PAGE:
Mathematics
OpenStudy (anonymous):

:/

OpenStudy (anonymous):

y=x^2+6x+1 find the domain and range.

myininaya (myininaya):

all read numbers and i will give you a hint for the range i would write f in vertex form and also we know the function f is concave up so we have the range is [the y part of the vertex, infinity]

OpenStudy (anonymous):

x is all real numbers f(x)>-8

OpenStudy (anonymous):

myininaya (myininaya):

lol

myininaya (myininaya):

that d was suppose to be an l

OpenStudy (anonymous):

lol

myininaya (myininaya):

thats so funny

OpenStudy (anonymous):

its not that funny :)

OpenStudy (anonymous):

$f(x) = x^2+6x+1$$f'(x) = 2x + 6$ $f'(x) = 0$$2x + 6 = 0$$x = -3$ $f(-3) = (-3)^2 + 6(-3) + 1 = -8$ Range: $$[-8, \infty)$$

myininaya (myininaya):

calculus way is funner

OpenStudy (anonymous):

And easier!

myininaya (myininaya):

yep

OpenStudy (anonymous):

i don't understand how you guys got that answer

myininaya (myininaya):

the one with the weird symbol?

OpenStudy (anonymous):

yup

myininaya (myininaya):

this symbol ' ?

myininaya (myininaya):

OpenStudy (anonymous):

We got it with Calculus!

OpenStudy (anonymous):

ohhhhh. good thing i didn't write that down

myininaya (myininaya):

lol

myininaya (myininaya):

will you take cal?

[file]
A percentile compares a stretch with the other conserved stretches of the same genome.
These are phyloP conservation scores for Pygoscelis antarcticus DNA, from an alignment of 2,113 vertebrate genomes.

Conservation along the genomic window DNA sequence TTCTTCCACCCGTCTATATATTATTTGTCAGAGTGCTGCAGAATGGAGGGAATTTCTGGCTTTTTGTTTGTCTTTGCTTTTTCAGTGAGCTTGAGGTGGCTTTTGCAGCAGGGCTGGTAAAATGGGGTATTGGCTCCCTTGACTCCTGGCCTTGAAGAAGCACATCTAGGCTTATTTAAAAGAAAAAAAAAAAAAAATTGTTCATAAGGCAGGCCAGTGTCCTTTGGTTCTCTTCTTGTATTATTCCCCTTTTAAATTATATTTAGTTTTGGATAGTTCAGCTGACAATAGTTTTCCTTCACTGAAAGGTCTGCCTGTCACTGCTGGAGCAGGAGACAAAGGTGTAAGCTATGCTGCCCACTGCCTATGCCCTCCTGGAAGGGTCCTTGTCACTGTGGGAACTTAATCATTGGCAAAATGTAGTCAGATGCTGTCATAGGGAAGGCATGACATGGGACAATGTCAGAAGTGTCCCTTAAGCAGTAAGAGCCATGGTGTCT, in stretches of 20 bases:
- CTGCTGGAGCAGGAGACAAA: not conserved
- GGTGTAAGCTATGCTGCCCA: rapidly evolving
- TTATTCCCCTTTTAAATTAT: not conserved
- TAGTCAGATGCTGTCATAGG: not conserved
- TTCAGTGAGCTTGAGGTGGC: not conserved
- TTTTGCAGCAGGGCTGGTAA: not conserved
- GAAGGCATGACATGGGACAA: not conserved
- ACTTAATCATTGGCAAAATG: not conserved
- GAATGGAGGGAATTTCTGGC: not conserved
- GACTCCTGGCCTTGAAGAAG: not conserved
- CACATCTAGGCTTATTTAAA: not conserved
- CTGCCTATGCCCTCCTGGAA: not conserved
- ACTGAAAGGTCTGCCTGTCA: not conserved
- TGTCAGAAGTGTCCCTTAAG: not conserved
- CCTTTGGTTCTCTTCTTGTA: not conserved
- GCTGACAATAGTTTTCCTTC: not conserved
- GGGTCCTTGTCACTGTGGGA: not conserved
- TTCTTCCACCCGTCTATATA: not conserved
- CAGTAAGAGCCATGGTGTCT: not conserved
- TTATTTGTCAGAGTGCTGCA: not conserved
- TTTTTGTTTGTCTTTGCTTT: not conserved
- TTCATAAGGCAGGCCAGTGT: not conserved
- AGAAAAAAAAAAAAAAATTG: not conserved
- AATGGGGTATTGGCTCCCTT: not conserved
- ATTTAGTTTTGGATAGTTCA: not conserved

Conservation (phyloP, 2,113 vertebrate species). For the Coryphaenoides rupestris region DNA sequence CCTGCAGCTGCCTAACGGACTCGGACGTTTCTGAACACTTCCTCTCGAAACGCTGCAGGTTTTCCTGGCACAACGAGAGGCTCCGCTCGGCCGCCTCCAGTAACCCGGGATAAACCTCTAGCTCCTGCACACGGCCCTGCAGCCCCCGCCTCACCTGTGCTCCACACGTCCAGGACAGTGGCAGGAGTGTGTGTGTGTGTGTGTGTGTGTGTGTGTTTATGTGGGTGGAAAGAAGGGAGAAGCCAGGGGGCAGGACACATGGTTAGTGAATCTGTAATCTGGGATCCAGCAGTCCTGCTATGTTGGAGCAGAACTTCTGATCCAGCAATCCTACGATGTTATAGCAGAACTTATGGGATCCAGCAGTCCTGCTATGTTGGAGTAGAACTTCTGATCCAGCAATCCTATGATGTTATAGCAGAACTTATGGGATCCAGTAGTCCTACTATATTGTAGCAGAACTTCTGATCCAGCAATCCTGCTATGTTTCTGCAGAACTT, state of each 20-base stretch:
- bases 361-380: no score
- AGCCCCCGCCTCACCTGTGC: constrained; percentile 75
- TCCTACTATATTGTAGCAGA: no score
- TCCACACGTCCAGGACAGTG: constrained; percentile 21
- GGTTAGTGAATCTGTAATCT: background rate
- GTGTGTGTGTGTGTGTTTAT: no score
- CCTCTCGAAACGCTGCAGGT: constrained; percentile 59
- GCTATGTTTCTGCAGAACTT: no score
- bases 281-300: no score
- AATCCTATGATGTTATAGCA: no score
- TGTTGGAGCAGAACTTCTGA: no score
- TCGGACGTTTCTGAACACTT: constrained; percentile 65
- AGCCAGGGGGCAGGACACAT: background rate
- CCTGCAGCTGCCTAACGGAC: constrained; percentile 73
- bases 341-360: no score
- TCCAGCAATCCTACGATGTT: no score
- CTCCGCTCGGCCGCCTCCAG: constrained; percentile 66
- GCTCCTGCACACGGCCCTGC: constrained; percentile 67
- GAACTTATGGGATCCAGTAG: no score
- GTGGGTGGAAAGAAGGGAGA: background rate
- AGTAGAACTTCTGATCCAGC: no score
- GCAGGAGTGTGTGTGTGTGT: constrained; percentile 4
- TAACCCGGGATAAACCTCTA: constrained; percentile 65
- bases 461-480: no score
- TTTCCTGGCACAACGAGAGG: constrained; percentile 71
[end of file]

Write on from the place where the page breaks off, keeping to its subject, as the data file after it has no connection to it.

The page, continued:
OpenStudy (anonymous):

when I'm a junior in high school I will.

myininaya (myininaya):

you will find that calculus is more fun than algebra

OpenStudy (anonymous):

You CAN write it down. Impress your teachers!!

OpenStudy (anonymous):

;)

OpenStudy (anonymous):

For algebra you just have to see that it's a parabola opening upwards, so the minimum value will be the vertex. So find the vertex, and the range will be $$[y_1, \infty)$$ where $$y_1$$ is the y value of the vertex.

OpenStudy (anonymous):

hopefully it will be more fun. and hahaha, my teacher would probably freak out.

myininaya (myininaya):

no what would be more impressive if you actually used the formal definition of derivative

OpenStudy (anonymous):

but how do you know that it's a parabola pointing upwards in the first place?

OpenStudy (anonymous):

Well I think writing it down without understanding it will only impress upon h(is/er) teacher that (s)he cheated.

myininaya (myininaya):

f=x^2 is concave up f=-x^2 is concave down

OpenStudy (anonymous):

Because the leading coefficient is positive.

OpenStudy (anonymous):

ok. and i also have to graph this, and i get how to tell if its upwards/downwards now, but how do i know how wide the arc is?

myininaya (myininaya):

f=cx^2 c>0=> concave up c<0=> concave down

OpenStudy (anonymous):

that probably didn't make much sense..

OpenStudy (anonymous):

Well you can solve it for some y value (say y=0) and then you'll get two x values. That'll give you a decent approximation for a sketch.

OpenStudy (anonymous):

ok. and another question is $y=3(2)^{x}$ can I just plug in 0 as the x exponent?

OpenStudy (anonymous):

What you are really looking at is the limiting behaviour of the function. It is because the leading term dominates the other terms as $$x$$ approaches infinity that you are worried about the sign of its coefficient.